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UK says it currently doesn't support cease-fire in Gaza

The UK on Wednesday said it presently does not support a cease-fire in Gaza, where Israel has continued relentless bombardment for 19 days and is preparing for a ground invasion. 

Asked whether the UK would appeal for a cease-fire, the prime minister's official spokesperson reiterated the country's support to Israel. "Presently, a ceasefire would serve only Hamas," the spokesperson said, adding that the UK and the US agree on this line of argument.

Our stance wouldn't change but we stressed, from the beginning, that the British citizens should leave Gaza, hostages should be released and the entry of the humanitarian aid to Gaza should allowed, the spokesperson said.

Asked by Anadolu on the UK's stance on the source of the missile that hit the Al-Ahli Baptist Hospital in Gaza, the spokesperson said their assessment on the matter remains the same.

"As the prime minister confirmed on Monday, our intelligence agencies assess it was likely that the hospital exposure was caused by a missile firing from within Gaza towards Israel, and it is standard practice that we don’t publish the detail of our intelligence assessments, but they're drawn from a range of sources from highly sensitive to open source material. We've also worked with our international partners to share intelligence between us both our assessment and our approach to publish intelligence is in line with that of our allies."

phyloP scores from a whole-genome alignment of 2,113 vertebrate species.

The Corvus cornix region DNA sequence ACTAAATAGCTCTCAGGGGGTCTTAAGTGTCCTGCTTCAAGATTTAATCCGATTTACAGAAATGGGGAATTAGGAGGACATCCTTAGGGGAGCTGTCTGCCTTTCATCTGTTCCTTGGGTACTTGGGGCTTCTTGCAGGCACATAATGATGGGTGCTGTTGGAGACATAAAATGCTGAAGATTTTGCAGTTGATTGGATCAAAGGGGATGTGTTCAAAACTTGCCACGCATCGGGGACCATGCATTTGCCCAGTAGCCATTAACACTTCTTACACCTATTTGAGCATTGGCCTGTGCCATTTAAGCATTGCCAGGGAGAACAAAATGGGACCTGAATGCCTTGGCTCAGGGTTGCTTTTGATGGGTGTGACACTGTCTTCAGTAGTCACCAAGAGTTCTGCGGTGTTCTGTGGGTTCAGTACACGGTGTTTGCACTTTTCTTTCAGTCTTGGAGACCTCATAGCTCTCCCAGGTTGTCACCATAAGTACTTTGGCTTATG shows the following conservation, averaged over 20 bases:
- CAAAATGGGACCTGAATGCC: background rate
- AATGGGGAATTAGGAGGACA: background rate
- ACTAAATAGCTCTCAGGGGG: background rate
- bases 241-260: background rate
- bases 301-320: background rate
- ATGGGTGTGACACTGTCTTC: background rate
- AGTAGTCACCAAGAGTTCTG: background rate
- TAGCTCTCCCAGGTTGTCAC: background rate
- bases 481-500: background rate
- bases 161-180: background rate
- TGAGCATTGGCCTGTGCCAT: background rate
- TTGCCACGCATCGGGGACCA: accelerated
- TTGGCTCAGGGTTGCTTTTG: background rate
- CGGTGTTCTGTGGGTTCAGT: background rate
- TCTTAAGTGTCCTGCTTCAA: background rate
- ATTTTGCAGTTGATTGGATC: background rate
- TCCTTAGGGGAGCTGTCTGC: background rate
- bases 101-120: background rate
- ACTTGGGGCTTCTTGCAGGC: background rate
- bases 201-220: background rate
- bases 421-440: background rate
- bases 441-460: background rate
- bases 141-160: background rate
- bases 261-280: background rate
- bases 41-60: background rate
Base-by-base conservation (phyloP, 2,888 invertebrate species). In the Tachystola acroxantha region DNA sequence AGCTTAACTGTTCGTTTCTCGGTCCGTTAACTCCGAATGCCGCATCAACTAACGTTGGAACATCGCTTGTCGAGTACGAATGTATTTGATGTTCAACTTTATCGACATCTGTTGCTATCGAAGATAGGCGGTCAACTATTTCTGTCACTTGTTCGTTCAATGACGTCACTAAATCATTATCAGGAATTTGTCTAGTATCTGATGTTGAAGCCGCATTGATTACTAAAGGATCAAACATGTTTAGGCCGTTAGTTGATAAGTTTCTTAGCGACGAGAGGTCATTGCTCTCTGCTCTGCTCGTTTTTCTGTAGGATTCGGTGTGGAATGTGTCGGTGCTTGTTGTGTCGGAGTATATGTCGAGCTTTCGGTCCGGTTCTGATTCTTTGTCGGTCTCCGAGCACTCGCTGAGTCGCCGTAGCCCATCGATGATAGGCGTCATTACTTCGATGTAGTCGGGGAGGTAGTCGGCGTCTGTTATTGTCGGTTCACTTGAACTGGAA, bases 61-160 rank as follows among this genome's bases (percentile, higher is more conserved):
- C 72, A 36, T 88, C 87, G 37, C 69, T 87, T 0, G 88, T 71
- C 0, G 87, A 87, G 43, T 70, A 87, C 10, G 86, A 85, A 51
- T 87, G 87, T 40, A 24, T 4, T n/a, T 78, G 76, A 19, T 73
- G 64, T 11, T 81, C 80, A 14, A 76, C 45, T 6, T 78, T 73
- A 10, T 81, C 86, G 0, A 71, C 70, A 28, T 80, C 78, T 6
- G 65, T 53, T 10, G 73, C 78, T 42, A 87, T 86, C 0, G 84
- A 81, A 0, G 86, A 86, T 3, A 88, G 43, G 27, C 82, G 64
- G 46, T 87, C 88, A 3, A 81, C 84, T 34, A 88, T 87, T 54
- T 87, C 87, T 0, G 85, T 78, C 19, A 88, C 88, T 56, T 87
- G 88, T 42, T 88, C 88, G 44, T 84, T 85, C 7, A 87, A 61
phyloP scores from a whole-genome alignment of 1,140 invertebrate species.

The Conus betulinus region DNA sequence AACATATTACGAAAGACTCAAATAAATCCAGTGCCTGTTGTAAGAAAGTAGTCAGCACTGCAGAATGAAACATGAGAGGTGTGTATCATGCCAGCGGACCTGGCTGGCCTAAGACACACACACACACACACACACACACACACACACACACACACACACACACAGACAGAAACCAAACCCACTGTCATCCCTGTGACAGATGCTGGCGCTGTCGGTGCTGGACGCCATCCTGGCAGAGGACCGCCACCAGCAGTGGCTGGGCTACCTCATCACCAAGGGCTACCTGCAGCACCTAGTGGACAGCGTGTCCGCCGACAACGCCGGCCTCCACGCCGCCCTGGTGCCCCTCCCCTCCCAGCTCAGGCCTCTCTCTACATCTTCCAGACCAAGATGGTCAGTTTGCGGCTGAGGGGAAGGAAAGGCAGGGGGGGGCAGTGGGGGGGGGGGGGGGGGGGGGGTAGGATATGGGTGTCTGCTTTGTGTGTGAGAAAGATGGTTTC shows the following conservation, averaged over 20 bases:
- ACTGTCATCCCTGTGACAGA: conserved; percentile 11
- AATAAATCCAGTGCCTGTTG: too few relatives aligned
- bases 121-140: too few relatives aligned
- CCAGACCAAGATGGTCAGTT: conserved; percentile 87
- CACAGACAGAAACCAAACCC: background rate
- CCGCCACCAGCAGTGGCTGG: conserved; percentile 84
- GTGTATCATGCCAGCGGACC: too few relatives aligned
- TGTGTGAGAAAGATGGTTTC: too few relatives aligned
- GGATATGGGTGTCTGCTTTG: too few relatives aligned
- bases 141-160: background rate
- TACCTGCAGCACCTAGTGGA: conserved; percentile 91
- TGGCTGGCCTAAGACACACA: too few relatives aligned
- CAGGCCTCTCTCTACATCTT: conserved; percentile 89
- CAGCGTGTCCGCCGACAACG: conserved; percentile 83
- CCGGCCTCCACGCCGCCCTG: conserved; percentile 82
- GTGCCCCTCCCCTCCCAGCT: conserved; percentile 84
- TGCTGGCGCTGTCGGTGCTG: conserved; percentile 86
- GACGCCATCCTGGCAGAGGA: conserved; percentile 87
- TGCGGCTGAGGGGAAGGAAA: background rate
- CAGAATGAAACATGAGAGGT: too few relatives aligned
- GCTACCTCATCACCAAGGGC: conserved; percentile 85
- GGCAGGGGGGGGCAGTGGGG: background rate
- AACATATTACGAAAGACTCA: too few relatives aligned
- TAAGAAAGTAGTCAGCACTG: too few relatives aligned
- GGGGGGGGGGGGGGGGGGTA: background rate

On remarks by UN General Secretary Antonio Guterres that the Oct. 7 Hamas attack "did not happen in a vacuum" and there were "clear violations of international humanitarian law" in Gaza, the spokesperson said: "We don't agree with the secretary general's characterization, but we're very clear there can be no justification Hamas's barbaric attach which is driven by hatred and ideology."

The conflict in Gaza began when the Palestinian group Hamas initiated Operation Al-Aqsa Flood -- a multi-pronged surprise attack that included a barrage of rocket launches and infiltrations into Israel by land, sea and air.

Hamas said the incursion was in retaliation for the storming of the Al-Aqsa Mosque and growing violence by Israeli settlers against Palestinians.

The Israeli military then launched a relentless bombardment of Hamas targets in the Gaza Strip.

More than 7,900 people have been killed in the conflict, including at least 6,546 Palestinians and 1,400 Israelis.

Gaza’s 2.3 million residents have been running out of food, water, medicine and fuel, and aid convoys allowed into Gaza have carried only a fraction of what is needed.

Guterres, who said he was "shocked by the misinterpretations" of his remarks at the Security Council, reiterated his appeal for an immediate humanitarian cease-fire to "ease suffering, make the delivery of aid easier & safer, and facilitate the release of hostages."

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